With a simple blog post or news exclusive, Google can instantly glamorize any field of research, whether it’s teaching cars to drive themselves, sending robotic rovers to the Moon, blanketing Earth with wireless data from balloons, or—this week—helping people live longer. The airiest of promises from the company evokes the world’s awe and admiration, and raises our expectations enormously.
After all, we nod, why shouldn’t the same “10x thinking” that helped Google tame the Web, earn a vast fortune on keyword-based ads, and build the world’s leading mobile operating system allow it to solve other pressing problems, like, say, death? “Oh great, Google is on the case!” we say. “I guess we can just sit back and wait for those robot chauffeurs and longevity pills.”
I certainly applaud Google’s boldness—at least they’re using their billions for something other than just making more billions. But Calico, the Google-founded company that will reportedly develop new technologies to tackle aging and age-related illness, already shows hallmarks of what scholar Evgeny Morozov has called “technological solutionism”—the idea that there’s no problem so large that it can’t be solved with enough data and processors.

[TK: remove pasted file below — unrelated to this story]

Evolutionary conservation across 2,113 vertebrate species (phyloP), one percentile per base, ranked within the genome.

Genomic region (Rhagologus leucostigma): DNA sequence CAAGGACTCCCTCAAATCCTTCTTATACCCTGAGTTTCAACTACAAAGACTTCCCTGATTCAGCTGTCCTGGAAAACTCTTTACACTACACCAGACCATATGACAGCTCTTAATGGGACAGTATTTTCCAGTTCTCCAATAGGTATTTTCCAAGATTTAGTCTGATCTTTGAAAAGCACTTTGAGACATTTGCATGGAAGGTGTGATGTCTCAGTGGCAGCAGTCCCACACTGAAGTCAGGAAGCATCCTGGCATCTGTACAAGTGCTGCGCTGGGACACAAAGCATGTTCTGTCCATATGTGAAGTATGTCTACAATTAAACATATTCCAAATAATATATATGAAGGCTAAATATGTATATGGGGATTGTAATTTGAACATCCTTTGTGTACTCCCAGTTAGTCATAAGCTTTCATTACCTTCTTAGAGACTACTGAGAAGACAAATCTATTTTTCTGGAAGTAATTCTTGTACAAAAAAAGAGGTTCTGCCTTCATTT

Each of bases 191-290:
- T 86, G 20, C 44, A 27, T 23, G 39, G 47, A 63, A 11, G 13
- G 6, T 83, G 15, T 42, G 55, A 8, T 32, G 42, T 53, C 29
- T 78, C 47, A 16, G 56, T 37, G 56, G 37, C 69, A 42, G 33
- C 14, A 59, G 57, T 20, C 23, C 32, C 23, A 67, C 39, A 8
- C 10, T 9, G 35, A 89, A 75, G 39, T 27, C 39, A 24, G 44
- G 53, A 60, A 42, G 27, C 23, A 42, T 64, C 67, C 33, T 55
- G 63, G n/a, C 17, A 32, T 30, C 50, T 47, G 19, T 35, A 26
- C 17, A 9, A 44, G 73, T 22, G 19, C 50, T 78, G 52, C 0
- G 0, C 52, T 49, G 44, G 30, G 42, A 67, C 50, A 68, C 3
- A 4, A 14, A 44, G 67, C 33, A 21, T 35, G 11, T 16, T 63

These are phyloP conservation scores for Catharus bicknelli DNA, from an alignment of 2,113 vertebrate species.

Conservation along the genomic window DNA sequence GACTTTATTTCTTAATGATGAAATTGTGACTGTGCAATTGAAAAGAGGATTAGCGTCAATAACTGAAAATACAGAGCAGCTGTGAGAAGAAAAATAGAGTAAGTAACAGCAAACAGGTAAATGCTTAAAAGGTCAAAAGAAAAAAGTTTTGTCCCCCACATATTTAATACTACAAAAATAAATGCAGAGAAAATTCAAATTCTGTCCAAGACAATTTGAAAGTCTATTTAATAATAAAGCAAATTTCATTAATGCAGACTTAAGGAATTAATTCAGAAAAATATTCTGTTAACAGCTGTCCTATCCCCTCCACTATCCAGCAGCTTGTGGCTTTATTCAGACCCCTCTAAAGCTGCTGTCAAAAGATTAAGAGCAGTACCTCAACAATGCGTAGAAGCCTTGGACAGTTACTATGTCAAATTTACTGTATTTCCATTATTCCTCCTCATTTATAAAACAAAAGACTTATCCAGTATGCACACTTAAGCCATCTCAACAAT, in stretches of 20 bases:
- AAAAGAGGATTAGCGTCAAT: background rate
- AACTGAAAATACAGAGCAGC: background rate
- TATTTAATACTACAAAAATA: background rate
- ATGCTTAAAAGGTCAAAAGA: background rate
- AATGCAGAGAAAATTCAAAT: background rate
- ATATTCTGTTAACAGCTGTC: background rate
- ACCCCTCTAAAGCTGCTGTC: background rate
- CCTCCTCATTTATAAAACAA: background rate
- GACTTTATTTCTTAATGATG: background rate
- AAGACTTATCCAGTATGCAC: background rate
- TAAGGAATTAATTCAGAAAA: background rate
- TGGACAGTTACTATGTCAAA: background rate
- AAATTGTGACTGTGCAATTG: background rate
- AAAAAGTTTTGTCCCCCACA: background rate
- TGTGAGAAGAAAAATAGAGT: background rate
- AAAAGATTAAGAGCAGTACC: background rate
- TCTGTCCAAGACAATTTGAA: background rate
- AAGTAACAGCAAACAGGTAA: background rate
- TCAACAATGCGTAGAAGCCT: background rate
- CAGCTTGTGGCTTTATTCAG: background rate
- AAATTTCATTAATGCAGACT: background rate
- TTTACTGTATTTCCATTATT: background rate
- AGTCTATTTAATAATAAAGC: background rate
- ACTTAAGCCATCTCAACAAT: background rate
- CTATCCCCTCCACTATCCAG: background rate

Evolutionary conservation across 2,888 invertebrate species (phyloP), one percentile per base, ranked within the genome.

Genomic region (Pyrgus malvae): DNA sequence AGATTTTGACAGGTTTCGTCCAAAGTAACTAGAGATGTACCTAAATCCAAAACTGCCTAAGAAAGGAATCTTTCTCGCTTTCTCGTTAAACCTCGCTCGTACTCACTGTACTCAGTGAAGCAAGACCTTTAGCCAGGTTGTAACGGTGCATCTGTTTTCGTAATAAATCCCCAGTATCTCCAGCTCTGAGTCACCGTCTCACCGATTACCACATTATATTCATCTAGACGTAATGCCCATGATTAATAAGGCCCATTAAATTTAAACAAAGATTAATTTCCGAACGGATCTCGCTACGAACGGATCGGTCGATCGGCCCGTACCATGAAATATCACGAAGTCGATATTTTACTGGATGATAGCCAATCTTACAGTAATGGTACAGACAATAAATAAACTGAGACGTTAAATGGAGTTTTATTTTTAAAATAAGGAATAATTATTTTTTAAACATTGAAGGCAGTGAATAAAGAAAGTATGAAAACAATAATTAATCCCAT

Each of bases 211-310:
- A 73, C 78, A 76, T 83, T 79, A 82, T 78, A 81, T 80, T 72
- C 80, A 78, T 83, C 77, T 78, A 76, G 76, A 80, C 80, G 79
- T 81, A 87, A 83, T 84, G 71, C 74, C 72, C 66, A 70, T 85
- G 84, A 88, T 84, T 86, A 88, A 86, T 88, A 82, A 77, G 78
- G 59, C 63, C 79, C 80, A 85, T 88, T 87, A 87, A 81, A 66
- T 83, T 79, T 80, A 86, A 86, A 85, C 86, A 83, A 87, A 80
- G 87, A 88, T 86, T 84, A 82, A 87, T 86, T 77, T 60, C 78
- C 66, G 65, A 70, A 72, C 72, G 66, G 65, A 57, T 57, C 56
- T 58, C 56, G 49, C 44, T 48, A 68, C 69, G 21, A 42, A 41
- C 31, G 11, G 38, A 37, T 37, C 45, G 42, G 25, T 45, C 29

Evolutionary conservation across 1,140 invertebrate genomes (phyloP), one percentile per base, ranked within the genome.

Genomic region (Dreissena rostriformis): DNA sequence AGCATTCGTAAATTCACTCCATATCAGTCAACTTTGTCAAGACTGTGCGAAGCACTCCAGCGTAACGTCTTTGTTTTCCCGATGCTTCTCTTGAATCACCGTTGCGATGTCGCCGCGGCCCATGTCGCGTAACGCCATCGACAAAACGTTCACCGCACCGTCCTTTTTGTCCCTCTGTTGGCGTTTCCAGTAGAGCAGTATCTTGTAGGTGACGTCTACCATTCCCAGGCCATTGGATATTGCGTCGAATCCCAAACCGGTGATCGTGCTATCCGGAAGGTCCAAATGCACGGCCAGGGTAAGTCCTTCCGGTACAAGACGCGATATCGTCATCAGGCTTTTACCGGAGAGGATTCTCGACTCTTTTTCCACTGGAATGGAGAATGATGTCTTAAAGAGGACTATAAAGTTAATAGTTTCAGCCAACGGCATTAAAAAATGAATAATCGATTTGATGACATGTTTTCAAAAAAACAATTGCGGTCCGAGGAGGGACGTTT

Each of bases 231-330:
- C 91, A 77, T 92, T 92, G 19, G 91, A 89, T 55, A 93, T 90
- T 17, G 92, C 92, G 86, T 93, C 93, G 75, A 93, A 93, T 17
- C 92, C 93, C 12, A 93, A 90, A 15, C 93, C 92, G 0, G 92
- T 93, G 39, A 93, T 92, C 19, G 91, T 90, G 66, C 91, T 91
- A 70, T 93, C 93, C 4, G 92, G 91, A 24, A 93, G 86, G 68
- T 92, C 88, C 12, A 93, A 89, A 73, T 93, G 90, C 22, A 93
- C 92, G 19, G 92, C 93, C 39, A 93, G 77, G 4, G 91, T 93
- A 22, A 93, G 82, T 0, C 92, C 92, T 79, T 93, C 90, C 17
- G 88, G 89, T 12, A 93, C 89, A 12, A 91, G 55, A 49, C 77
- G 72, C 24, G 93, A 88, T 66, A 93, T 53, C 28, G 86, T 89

“I have some knowledge of [anti-aging technology], just being in Silicon Valley,” Google CEO Larry Page told Time in an exclusive interview published this week. Curing cancer, Page said, is “not as big an advance as you might think”—the implication being that Calico means to think even bigger.
What worries me every time I hear about another “moon shot” project like Calico is that the resulting media coverage will reinforce the hero worship that already surrounds companies like Google, Apple, and Facebook, and make us complacent about the future. Too often, the fixation on what’s coming next from these companies draws our attention away from the simpler things that can be done to make the world better right now.
Did you know, for example, that an inexpensive blue-LED phototherapy light developed by a San Francisco non-profit called D-Rev has been used to treat more than 7,000 infants born with jaundice, saving 142 babies from death or disability? That’s Silicon Valley innovation at work too—but because it’s not about apps or big data, you aren’t going to read about it in TechCrunch.